University of Oxford’s Sudden heart deaths study wins BHF funding

University of Oxford’s Alfonso Bueno-Orovio has been awarded a British Heart Foundation Intermediate Basic Science Research Fellowship, with funding for 5 years.

The fellowship will be based in Oxford University and co-sponsored by the Radcliffe Department of Medicine.

Alfonso has been awarded the fellowship for research into Hypertrophic Cardiomyopathy (HCM). This is a complex hereditary heart disease and the leading cause of sudden cardiac death in children and young adults, including young athletes.

An emblematic example of the risk of death in HCM was the cardiac arrest experienced by Fabrice Muamba in March 2012 in the televised football match between Bolton and Tottenham Hotspur: he was clinically dead for more than an hour, and his heart needed 15 electrical shocks to be restarted. In fact, whereas many HCM patients remain asymptomatic, sudden cardiac death is also in many instances the first manifestation of this disease.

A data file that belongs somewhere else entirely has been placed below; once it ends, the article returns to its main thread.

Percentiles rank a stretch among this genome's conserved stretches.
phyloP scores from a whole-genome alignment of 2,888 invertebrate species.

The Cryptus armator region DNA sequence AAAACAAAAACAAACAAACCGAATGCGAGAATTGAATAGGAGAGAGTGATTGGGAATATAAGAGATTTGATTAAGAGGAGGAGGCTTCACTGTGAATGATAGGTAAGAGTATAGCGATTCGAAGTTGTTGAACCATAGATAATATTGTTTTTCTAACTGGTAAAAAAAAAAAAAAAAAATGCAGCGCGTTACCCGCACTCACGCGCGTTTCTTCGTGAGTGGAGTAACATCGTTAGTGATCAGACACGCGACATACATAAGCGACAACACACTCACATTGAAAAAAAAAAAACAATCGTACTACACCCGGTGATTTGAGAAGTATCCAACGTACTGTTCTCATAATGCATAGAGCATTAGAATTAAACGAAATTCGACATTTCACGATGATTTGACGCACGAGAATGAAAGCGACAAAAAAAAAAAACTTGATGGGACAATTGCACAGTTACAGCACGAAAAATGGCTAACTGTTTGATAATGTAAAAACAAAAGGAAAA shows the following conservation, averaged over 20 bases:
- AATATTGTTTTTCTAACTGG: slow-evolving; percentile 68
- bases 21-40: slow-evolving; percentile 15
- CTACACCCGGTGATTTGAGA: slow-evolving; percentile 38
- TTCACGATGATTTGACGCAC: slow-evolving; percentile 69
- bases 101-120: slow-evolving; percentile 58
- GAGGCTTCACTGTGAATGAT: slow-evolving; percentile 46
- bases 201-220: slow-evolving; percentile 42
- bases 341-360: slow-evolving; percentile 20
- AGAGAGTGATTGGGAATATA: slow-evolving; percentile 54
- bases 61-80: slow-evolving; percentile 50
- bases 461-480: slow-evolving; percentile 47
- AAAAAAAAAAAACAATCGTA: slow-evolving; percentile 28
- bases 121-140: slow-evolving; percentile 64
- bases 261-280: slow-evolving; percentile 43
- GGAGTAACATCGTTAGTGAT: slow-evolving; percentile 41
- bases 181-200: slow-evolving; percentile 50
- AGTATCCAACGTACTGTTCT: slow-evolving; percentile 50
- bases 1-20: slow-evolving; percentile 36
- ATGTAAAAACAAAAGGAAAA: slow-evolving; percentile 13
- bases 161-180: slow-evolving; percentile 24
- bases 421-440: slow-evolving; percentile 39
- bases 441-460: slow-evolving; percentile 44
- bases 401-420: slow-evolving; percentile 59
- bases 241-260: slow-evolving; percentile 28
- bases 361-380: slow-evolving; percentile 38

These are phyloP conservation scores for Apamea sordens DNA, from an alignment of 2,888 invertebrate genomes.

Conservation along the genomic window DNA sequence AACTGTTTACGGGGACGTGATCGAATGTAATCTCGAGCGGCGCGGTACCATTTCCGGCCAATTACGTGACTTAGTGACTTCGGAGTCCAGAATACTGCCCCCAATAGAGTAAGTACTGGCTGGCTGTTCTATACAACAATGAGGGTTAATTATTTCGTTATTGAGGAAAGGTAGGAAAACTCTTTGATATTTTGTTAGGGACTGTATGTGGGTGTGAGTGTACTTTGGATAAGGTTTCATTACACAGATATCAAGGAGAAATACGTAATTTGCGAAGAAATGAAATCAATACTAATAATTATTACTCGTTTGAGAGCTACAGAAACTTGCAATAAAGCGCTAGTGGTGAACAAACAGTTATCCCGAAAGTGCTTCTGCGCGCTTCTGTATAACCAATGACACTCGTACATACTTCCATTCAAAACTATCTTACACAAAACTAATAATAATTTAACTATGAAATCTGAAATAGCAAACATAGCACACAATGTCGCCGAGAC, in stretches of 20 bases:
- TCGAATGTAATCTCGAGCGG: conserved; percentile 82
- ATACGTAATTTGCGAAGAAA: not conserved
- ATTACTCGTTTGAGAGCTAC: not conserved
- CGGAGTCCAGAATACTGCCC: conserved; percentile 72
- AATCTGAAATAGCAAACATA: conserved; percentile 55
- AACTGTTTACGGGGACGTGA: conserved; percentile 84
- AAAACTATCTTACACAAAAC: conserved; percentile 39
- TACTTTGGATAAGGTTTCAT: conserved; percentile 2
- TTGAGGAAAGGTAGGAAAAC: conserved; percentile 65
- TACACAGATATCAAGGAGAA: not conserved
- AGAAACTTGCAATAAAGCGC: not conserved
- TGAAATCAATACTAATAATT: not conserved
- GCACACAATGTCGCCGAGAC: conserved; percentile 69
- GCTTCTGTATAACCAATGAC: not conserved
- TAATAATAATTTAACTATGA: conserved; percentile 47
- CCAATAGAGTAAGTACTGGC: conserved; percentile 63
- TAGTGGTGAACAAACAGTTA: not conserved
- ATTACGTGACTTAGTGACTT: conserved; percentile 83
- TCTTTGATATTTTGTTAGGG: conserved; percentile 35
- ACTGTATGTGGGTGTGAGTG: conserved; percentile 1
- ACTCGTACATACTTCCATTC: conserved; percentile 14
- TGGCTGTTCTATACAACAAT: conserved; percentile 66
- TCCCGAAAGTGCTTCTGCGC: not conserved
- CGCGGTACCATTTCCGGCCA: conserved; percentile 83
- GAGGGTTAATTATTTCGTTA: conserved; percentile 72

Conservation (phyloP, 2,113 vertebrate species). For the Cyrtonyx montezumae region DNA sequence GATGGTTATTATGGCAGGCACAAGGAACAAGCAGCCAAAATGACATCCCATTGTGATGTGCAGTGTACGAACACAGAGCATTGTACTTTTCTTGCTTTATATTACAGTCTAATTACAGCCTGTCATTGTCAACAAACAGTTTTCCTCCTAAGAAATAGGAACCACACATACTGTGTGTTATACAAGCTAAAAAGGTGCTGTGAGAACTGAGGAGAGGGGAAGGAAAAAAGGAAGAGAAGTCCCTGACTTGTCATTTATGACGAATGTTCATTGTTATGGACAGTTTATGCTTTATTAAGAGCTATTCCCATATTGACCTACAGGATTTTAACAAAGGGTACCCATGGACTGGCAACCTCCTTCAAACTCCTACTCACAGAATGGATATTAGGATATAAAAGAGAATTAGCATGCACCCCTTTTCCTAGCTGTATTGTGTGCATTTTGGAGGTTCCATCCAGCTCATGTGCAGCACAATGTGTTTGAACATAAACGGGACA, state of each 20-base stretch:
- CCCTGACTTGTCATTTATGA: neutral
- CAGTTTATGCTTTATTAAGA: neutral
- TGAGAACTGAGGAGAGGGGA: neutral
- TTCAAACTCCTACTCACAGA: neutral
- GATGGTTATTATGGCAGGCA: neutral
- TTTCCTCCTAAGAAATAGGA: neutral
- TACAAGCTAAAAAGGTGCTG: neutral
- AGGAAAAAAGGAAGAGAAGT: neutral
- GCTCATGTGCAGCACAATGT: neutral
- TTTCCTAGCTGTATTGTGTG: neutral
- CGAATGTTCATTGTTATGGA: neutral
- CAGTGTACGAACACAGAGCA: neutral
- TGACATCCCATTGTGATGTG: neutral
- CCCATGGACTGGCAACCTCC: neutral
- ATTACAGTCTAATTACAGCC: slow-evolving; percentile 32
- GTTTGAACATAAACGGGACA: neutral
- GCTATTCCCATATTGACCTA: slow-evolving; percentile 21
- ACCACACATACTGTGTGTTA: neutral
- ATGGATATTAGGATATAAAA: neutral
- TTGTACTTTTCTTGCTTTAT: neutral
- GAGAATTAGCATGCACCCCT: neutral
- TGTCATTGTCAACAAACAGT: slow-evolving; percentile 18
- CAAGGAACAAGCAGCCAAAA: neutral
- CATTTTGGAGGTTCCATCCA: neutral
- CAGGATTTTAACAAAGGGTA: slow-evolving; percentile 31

Hypertrophic cardiomyopathy affects both the muscle and the electrical function of the heart. However, little is yet known about how these two factors combine to increase the risk of deadly episodes in the disease, as this cannot be easily studied in living patients. In this context, computational models of human HCM electrical function and anatomy will be constructed based on a unique dataset at different levels of human physiology.

Simulation studies will be conducted to investigate how the various components of the disease play a role in establishing arrhythmias in human HCM hearts. These new technologies will help in a better diagnosis of patients at risk of cardiac death, and in the identification of novel therapies for the disease.